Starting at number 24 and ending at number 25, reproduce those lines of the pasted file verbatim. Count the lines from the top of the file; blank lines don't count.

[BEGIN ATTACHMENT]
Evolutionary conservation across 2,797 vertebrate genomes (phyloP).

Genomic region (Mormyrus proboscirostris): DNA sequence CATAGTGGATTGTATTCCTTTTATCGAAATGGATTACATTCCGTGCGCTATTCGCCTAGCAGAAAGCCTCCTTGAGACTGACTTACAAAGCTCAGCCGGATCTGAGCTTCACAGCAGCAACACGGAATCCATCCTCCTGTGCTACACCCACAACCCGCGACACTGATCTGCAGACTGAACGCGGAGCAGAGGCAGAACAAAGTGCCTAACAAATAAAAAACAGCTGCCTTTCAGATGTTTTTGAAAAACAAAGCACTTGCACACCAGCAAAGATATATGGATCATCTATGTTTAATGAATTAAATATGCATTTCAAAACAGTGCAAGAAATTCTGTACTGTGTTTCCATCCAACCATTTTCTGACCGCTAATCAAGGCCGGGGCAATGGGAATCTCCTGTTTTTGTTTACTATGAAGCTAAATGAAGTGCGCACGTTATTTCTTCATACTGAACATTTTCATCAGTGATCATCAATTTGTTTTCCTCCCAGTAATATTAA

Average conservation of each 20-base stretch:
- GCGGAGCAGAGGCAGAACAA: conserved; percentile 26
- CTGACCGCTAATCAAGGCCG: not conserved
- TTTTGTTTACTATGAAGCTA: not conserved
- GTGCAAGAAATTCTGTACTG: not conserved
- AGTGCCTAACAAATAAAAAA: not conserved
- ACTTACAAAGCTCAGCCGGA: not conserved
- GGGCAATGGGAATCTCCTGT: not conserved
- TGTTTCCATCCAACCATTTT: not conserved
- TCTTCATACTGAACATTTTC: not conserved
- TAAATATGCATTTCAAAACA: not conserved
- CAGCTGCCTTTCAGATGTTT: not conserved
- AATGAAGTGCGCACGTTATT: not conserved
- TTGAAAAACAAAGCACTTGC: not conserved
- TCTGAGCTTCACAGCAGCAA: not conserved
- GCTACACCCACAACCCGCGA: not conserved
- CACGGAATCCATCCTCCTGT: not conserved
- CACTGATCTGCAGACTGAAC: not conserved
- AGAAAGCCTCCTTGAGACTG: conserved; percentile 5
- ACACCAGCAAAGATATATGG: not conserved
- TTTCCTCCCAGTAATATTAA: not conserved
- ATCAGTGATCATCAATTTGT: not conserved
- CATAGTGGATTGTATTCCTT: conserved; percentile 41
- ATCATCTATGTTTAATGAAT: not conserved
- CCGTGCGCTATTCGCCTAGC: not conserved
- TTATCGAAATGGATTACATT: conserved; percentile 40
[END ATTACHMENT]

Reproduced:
- ATCAGTGATCATCAATTTGT: not conserved
- CATAGTGGATTGTATTCCTT: conserved; percentile 41